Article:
Wayside Amenities: Keeping commuters’ needs in mind, the expressway will have wayside amenities at 93 locations with facilities like ATMs, hotels, retail shops, food courts, charging stations for electric vehicles, and fuel stations. Aesthetically designed village haats are also being built to encourage local handicrafts, handloom, fruits and vegetables. This shall also give impetus to developing support systems for the government’s One-District One-Product initiative. It will also be the first expressway in India to have helipads and fully equipped trauma centres every 100 kilometres for accident victims.
Electric Highway: A stretch of this expressway is being developed as an e-Highway(electric highway) where electric trucks and buses can be charged while running. Trucks will be able to travel at a speed of 120 km/hour and could bring down the logistics cost by 70 per cent as heavy vehicles will run on electricity instead of diesel. Construction on this project has started and is expected to be completed by March 2024.
Eco Friendly: The entire expressway has been designed keeping ecology, environment and economy in mind. DME is being developed as an environment-friendly expressway with a tree cover of 20 lakh trees, watered with drip irrigation along the entire stretch and rainwater harvesting systems every 500 metres. The route will be lit using a mix of power supply from state grids and solar energy.
Wildlife Corridors: Avoiding man-animal conflicts have been the biggest challenge while planning and executing this expressway. A combined length of 2.5 km of this eight-lane wide expressway will run through five natural-looking wildlife crossings on the stretches identified as the wildlife corridors between tiger reserves. One of these crossings will be a tunnel in Mukundara Hills National Park, which will be the country’s first 8-lane wide tunnel.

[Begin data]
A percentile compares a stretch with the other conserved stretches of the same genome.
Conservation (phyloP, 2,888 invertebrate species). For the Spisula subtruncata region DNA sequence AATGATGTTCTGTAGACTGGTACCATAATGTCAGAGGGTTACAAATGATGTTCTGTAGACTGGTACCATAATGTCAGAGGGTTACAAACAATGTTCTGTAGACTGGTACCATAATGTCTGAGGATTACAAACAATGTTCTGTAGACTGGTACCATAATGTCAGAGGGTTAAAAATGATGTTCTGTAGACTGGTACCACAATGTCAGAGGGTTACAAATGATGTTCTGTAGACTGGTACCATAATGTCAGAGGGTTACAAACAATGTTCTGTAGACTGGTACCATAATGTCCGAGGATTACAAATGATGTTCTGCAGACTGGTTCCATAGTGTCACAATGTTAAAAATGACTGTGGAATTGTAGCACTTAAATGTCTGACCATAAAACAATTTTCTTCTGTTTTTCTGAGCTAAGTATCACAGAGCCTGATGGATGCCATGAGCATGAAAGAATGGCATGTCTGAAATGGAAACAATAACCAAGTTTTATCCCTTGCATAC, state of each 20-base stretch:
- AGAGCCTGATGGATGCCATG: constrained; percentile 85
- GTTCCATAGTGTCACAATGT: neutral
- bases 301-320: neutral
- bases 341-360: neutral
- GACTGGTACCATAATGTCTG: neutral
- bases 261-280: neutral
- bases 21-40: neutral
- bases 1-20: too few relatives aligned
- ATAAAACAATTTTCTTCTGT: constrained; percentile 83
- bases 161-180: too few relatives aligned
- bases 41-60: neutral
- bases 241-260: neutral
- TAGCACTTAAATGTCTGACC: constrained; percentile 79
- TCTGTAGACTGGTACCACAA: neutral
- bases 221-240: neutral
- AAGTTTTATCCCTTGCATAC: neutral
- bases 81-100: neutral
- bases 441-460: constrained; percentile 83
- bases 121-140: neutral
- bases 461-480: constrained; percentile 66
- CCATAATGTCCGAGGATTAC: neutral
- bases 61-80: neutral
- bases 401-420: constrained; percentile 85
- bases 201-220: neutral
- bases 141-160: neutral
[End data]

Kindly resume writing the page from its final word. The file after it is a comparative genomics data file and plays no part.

DME will be the first expressway in India to have wildlife crossings. The crossing over the expressway will have 8-metre-tall noise barrier walls on either side, and the uncovered stretch of expressway passing through the wildlife corridor will have 6-foot-tall walls on both sides of the expressway to prevent animals and pedestrians from entering to minimise the impact of traffic zipping past at speeds up to 120 km/hour.
The expressway runs through Aravalli wildlife corridors, especially affecting corridors between four tiger reserves of Rajasthan, namely Sariska Tiger Reserve, Mukundara Hills National Park, Ranthambore National Park and Ramgarh Vishdhari Wildlife Sanctuary, all of which are important tiger reserves.
No Blind Spots: Delhi-Mumbai Expressway shall be India’s most hi-tech highway. Right from toll collection to Intelligent Traffic and Incident Management, the best technologies have been put to use for better highway management. The authorities shall be able to monitor the entire stretch of highway through cameras installed all along the expressway. Modern features like speed cameras for speed violations and Automatic Number Plate Recognition cameras for lane violations shall help better road rules enforcement.
And A World Record: This expressway has already made it to the Guinness World Records even before it is operational. In Gujarat, contractor Patel Infrastructure created a world record in speed building roads by laying pavement quality concrete (PQC) over a 2.58 kilometre length and four-lane width (4x2.58 =10.32 lane kilometres) within 24 hours. The work of laying PQC started on February 1, 2021, at 8 am and ended the next day at 8 am. An 18.75 metre wide German-made Wirtgen concrete paving machine was used in this stretch.
The Delhi Mumbai Expressway has already ushered in a multiplier effect for the Indian economy. This 1,350-km-long single expressway has potential to change India’s infrastructure landscape. With more than Rs 1 lakh crore of investment riding on it, the expressway shall bring not only India’s two most important cities closer but shall bring opportunities, growth and dreams closer to reality for our people. For this precise reason, this futuristic expressway is not just a road, it is India’s quantum leap into the future.
This article is authored by Mr. Vaibhav Dange, An Independent Expert on Infrastructure & Public Policy. Views are personal and do not represent the stand of this publication.